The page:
John: #DTWD
GPP from Savannah:
John, the decision by Tom Coughlin and Doug Marrone to not have competition at only one position – quarterback – may be the worst decision this team has again made. This from two respected coaches who strongly believe in competition.
John: While I agree that there has not been significant competition at the quarterback position, I would disagree it is the only Jaguars position at which there isn't much competition. Most positions on the team enter camp with the starters pretty much decided and something unexpected and unusual needing to happen to change it. That's the case at quarterback, and linebacker, and cornerback, and wide receiver, and …
John from Daytona, FL:
I'm a bit of an optimist, John: Four practices, three decent ones from Bortles. If it was the regular season, we would be 3-1 and maybe in first in the division. Why is everyone worried?
John: Because.
Mike from Middleburg:
Mr. O. Who do you think could wind up the first franchise tag in years that are on our roster now?
John: I doubt the Jaguars will use the franchise tag in the coming offseason. They have cap space and seem to be of a mind to lock up worthy young players to long-term deals. I would say wide receiver Allen Robinson would be the most likely candidate if the franchise tag indeed were to be used.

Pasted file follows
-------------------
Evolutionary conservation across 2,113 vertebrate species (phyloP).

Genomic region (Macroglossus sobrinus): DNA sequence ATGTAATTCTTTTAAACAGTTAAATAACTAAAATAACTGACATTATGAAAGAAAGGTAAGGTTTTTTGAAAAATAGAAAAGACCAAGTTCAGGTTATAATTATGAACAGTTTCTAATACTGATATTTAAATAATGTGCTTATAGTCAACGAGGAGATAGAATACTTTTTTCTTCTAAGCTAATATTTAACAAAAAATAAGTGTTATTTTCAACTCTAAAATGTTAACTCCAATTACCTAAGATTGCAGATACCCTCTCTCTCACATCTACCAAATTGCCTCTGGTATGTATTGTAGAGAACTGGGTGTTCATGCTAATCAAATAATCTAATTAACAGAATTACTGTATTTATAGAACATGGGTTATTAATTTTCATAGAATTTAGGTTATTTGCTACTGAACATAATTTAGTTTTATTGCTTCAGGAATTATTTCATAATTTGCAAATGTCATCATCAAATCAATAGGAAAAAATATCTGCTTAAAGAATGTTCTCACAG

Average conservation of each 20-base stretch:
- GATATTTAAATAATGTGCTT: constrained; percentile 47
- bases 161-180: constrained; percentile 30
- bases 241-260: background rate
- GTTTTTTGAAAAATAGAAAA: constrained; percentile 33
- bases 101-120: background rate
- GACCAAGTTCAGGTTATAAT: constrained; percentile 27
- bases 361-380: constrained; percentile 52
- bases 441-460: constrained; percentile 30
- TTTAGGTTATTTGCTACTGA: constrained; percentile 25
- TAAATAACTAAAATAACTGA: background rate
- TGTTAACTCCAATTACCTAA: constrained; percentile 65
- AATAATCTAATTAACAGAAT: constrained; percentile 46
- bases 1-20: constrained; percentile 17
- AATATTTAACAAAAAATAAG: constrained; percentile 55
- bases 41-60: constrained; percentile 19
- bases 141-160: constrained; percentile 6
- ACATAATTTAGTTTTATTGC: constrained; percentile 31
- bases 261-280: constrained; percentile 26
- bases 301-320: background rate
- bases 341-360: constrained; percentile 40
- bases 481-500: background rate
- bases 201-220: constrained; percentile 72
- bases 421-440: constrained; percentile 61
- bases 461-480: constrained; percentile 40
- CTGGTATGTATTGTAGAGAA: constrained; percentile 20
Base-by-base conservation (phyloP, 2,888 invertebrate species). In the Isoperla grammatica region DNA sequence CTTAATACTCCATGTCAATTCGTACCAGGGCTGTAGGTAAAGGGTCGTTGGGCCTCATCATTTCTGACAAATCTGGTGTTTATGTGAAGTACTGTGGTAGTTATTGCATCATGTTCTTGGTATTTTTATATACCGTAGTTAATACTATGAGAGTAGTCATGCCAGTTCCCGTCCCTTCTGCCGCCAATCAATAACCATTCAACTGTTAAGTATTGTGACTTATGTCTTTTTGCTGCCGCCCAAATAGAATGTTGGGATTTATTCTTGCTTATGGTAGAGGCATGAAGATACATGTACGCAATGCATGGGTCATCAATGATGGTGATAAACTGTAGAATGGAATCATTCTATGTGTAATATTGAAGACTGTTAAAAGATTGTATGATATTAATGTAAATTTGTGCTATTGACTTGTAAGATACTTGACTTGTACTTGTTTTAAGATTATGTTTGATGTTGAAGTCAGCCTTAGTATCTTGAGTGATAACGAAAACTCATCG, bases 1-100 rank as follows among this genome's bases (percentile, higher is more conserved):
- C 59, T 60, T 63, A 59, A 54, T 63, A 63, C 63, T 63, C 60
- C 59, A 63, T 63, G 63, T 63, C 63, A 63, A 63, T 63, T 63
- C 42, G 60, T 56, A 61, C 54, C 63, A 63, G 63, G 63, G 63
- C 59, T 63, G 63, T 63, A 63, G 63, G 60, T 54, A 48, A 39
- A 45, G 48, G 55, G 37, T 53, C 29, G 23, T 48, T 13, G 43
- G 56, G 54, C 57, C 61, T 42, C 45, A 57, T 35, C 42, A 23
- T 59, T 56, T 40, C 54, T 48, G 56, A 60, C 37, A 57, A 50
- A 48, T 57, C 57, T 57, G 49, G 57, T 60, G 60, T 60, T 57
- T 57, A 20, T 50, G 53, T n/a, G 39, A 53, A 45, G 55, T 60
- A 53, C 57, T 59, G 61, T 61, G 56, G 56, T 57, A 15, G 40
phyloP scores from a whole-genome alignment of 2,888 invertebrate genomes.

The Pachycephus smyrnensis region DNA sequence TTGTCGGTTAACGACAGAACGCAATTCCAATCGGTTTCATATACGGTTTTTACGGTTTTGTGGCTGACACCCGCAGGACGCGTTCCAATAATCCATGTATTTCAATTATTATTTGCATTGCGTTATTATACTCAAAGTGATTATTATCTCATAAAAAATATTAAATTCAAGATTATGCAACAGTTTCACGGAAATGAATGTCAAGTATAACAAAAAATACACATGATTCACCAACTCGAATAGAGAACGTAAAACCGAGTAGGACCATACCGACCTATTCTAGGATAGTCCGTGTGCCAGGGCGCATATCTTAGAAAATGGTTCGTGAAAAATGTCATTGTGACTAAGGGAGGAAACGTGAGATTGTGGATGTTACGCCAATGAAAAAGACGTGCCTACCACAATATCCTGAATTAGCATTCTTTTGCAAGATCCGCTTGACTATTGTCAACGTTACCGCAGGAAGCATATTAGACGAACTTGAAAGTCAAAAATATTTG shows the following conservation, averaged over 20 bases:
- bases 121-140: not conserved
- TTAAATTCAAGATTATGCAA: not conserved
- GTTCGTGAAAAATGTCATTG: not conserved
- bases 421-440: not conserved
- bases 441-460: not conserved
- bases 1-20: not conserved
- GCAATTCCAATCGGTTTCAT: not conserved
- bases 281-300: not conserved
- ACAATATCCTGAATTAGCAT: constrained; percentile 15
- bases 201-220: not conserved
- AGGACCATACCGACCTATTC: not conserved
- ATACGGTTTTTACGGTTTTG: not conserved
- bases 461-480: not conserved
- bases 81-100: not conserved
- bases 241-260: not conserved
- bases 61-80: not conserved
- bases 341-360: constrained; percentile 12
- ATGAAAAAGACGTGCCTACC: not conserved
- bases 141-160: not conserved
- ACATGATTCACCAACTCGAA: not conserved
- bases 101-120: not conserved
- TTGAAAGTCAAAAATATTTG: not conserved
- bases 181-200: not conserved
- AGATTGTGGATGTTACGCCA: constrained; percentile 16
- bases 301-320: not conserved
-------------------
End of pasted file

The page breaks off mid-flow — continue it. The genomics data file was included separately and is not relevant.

Mike from Jacksonville:
The Jags are not in the real world. Mechanics will not fix Blake Bortles. He does not have an NFL caliber arm. Velocity is very important with the tight coverages in the league. Plain and simple, he does not have it. What say O'Man?
John: I say while Bortles' arm strength may not be otherworldly, it's plenty strong enough to play competently or better in the NFL. I also believe he generally speaking is accurate enough to play competently or at a high level in the NFL. The major issues with Bortles are decision-making and turnovers, which in a very real way are really close to one overriding issue. He has 34 interceptions in the last two seasons and 11 lost fumbles. A lot of those have come at bad times, and have led to momentum-crushing, game-turning touchdowns for the opposition. If you reduce those, then Bortles' arm strength and accuracy get discussed a lot less. I don't know if he will reduce those or not, but I do it's the key issue for this team entering the season.
Mike from Atlanta, GA:
Well, I guess Cam Robinson is the starting left tackle now. It would be pretty hilarious if Julius Thomas goes on to have a 10-touchdown, Pro Bowl-type season.
John: I wouldn't LOL at that.